Skip to main content

Subscribe to Newsletter

Name

Cleistochloa subjuncea

C.E.Hubb.

(Cly-sto-klo-a; sub-jun-see-a)

A wiry perennial grass, up to 60 cm tall (Fig. 1). The leaves arise from along the stem (cauline) and are quite variable in size (Fig. 2). Two types of spikelets (the basic flowering unit) are found, one type consists of open spikelets which are carried in groups of 2-6 on a terminal spike (Fig. 3) and the second consists of closed spikelets which are carried as solitary spikelets in the branch and leaf axils, usually partially enclosed by the leaf sheath (that part of the leaf that clasps the stem) (Fig. 4). When the grass dries off, the leaf sheath loosens from the stem/culm and the leaf blade breaks off (Fig. 5).

BOTANICAL DESCRIPTION
A wiry perennial to 0.6 m tall, bases covered with thick scales (cataphylls) although these are not always obvious (Fig. 6). Leaf blades 1-6 cm long, to 3 mm wide, hairy or glabrous (Fig. 2). Terminal inflorescence an erect raceme, 0.7-3.5 cm long, consisting of 2-6 chasmogamous spikelets borne alternately along the axis (Fig. 3). Chasmogamous spikelets 3.5-5 mm long, almost glabrous. Lower glume < 1 mm long; upper 5-nerved, 3-4 mm long. Lower lemma 3.5-4.5 mm long, hairy on the upper margins and apex but glabrous on the surface; upper lemma as long as the spikelet. Cleistogamous spikelets partly enclosed by the leaf sheaths, 4-6 mm long, obtuse, usually apiculate (Fig. 4).

DIAGNOSTIC FEATURES
This genus is recognised by the tufted wiry stature of the plant, the indistinct flowering heads, and the spikelets partially enclosed in the leaf axils. Cleistochloa sclerachne also occurs in the Cape York Peninsula Region (CYP) and can be distinguished from C. subjuncea by the wider and longer leaf blades, and the hairy surface of the lower lemma of the terminal spikelets (Fig. 7). Sterile specimens of Paspalidium gracile have a similar wiry form and are difficult to distinguish without spikelets, they lack the spikelets in the leaf axils and have a bristle which extends beyond the terminal spikelets (Fig. 8 & 9).

HABITAT
In tropical and subtropical rain forests, Brigalow forests, tropical and subtropical sub-humid woodlands, and semi-arid shrub woodlands, often associated with sandstone and poorer soils (Simon & Alfonso 2011) (Fig. 10). Collections are located in the lower eastern quadrant of the Cape York Peninsula (Fig. 11), and the Mitchell River Catchment may be on the edge of this species’ distribution.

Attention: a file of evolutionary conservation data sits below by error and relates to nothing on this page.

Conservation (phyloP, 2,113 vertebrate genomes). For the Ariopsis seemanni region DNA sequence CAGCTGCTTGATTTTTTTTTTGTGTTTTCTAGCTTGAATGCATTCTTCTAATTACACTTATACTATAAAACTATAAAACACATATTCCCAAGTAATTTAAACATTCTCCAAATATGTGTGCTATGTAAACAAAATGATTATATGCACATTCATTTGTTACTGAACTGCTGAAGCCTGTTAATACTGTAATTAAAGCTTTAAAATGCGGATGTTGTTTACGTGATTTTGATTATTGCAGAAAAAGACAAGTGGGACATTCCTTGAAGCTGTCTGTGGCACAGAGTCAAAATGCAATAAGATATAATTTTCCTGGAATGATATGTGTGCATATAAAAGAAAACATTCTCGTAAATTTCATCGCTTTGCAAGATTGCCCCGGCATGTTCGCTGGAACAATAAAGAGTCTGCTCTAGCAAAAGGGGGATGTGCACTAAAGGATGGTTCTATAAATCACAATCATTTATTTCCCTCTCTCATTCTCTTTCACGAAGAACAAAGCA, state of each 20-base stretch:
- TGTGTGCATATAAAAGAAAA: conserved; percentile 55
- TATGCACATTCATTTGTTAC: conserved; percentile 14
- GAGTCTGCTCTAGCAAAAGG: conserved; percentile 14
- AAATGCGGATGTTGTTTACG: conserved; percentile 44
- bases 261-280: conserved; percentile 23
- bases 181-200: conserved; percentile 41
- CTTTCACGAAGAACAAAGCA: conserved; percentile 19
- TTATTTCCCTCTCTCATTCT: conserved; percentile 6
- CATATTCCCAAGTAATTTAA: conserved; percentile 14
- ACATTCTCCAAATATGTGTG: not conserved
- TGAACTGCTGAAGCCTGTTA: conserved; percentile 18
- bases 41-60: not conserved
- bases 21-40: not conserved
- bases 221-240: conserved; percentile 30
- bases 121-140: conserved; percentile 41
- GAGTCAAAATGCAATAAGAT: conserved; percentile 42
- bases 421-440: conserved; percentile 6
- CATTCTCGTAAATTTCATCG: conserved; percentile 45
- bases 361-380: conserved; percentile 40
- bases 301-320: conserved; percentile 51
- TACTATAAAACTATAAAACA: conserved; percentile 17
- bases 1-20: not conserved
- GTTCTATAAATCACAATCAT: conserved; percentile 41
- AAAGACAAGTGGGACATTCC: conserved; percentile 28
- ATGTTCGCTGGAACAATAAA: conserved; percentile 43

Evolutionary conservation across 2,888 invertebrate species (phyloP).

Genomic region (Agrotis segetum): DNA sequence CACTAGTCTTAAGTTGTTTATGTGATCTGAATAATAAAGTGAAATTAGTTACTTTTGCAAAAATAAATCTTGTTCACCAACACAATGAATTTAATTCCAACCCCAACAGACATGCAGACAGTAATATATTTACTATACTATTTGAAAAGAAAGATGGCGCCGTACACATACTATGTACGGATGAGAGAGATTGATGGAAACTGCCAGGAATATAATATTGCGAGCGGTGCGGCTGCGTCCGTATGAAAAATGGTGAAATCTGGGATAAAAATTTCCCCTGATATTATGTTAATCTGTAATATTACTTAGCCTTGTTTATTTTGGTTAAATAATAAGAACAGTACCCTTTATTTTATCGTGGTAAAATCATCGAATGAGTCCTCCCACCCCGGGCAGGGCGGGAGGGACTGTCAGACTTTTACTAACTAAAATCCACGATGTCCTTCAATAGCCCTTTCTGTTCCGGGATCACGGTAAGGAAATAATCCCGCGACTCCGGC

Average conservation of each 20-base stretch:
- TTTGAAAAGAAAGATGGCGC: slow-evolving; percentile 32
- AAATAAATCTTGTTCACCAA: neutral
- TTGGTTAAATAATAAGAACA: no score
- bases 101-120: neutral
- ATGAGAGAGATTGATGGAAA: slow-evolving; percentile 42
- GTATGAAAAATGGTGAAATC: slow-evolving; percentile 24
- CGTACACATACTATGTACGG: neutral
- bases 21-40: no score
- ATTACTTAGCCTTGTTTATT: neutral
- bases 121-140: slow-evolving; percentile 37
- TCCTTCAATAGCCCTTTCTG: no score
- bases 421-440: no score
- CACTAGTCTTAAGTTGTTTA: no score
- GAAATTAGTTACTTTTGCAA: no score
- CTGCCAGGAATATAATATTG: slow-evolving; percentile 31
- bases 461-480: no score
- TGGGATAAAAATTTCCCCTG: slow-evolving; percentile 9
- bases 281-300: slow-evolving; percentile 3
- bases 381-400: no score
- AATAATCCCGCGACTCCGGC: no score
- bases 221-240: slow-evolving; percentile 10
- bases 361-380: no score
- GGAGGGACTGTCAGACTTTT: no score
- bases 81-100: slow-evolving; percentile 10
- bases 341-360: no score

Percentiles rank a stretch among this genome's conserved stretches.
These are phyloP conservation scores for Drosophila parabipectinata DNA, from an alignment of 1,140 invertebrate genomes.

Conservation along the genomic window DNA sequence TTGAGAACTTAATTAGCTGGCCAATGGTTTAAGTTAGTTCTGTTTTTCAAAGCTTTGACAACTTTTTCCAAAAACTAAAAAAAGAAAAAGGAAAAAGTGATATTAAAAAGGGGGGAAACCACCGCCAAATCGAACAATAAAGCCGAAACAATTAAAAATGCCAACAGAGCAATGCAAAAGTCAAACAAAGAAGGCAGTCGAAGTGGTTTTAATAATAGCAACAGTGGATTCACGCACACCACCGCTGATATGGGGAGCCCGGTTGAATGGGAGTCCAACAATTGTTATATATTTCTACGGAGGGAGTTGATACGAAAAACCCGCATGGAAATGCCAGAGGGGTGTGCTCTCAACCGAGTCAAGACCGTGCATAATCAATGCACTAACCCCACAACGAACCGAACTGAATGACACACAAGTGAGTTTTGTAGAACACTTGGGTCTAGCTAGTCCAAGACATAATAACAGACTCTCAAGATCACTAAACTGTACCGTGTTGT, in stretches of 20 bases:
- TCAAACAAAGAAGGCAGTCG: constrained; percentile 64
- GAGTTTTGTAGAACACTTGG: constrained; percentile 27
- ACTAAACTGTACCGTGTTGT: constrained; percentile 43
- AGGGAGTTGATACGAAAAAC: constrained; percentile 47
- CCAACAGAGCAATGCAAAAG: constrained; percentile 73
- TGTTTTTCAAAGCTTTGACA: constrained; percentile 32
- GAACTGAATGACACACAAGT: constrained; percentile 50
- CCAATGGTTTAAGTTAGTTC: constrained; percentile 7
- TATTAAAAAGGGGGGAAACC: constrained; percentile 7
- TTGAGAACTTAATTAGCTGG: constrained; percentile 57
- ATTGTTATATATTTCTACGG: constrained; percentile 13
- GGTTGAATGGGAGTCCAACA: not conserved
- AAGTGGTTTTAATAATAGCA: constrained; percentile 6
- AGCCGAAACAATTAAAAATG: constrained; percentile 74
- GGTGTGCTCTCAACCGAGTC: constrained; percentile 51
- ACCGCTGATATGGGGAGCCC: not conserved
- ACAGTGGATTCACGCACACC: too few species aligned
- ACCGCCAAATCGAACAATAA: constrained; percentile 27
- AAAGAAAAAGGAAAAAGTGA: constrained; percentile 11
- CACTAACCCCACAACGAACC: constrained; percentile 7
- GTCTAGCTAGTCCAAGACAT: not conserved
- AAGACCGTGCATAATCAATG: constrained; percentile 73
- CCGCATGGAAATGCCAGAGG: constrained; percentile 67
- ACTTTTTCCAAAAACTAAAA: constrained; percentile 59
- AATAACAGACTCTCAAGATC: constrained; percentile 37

LAND MANAGEMENT NOTES

Flowers sporadically throughout the year.

Fig. 1. Image of Cleistochloa subjuncea plant (PHOTO: RJ Cummings d18686a).
Fig. 1. Image of Cleistochloa subjuncea plant (PHOTO: RJ Cummings d18686a).
Fig. 2. Image showing leaf variability within one tuft of Cleistochloa subjuncea (PHOTO: RJ Cummings d67829a).
Fig. 2. Image showing leaf variability within one tuft of Cleistochloa subjuncea (PHOTO: RJ Cummings d67829a).
Fig. 3. Image showing open (chasmogamous) spikelets on terminal raceme of Cleistochloa subjuncea (PHOTO: RJ Cummings d8687a).
Fig. 3. Image showing open (chasmogamous) spikelets on terminal raceme of Cleistochloa subjuncea (PHOTO: RJ Cummings d8687a).


 

Fig. 4. Image showing closed spikelet in axil of leaves of Cleistochloa subjuncea (PHOTO: RJ Cumming d18688a).
Fig. 4. Image showing closed spikelet in axil of leaves of Cleistochloa subjuncea (PHOTO: RJ Cumming d18688a).
Fig. 5. Cleistochloa subjuncea specimen showing leaf sheath wtih broken leaf blade (PHOTO: ATH, specimen QRS76630).
Fig. 5. Cleistochloa subjuncea specimen showing leaf sheath wtih broken leaf blade (PHOTO: ATH, specimen QRS76630).
Fig. 6. Cataphylls Cleistochloa subjuncea (PHOTO: ATH, specimen QRS76630).
Fig. 6. Cataphylls Cleistochloa subjuncea (PHOTO: ATH, specimen QRS76630).
Fig. 7. Image showing open spikelets on terminal raceme of Cleistochloa sclerachne (PHOTO: ATH, specimen ).
Fig. 7. Image showing open spikelets on terminal raceme of Cleistochloa sclerachne (PHOTO: ATH, specimen ).
Fig. 8. Image Paspalidium gracile (PHOTO: RJ Cummings d18656a).
Fig. 8. Image Paspalidium gracile (PHOTO: RJ Cummings d18656a).
Fig. 9. Image of inflorescence Paspalidium gracile (PHOTO: Harry Rose).
Fig. 9. Image of inflorescence Paspalidium gracile (PHOTO: Harry Rose).
Fig. 10. Lancewood (Acacia shirelyii) community with Cleistochloa subjuncea in ground layer (PHOTO: RJ Cummings d42676a).
Fig. 10. Lancewood (Acacia shirelyii) community with Cleistochloa subjuncea in ground layer (PHOTO: RJ Cummings d42676a).
Fig 11. Map of CYP bioregion showing actual herbarium collections
Fig 11. Map of CYP bioregion showing actual herbarium collections (from BRI and CNS) (solid circle) and site records (open circle) of Cleistochloa subjuncea. The green shading indicates areas where this species might also be found, based on the similarity of habitat to locations where the species has been recorded. (Mapping supplied by P. Bannink, DES). Data attribution: Environment and Science, Queensland Government, Biodiversity status of pre-clearing and 2015 remnant regional ecosystems series - version 10.0 licensed under Creative Commons Attribution.

 

Resources

AVH (2019). Australia’s Virtual Herbarium, Council of Heads of Australasian Herbaria, <http://avh.chah.org. au>, accessed 1 Mar 2019.

Hooker, Nanette B. (2016). Grasses of Townsville. James Cook University, Townsville, QLD, Australia.

PlantNET (The NSW Plant Information Network System). Royal Botanic Gardens and Domain Trust, Sydney. http://plantnet.rbgsyd.nsw.gov.au [May 2019].

Simon, B.K. & Alfonso, Y. (2011). AusGrass2, http:// ausgrass2.myspecies.info/accessed on [May 2019].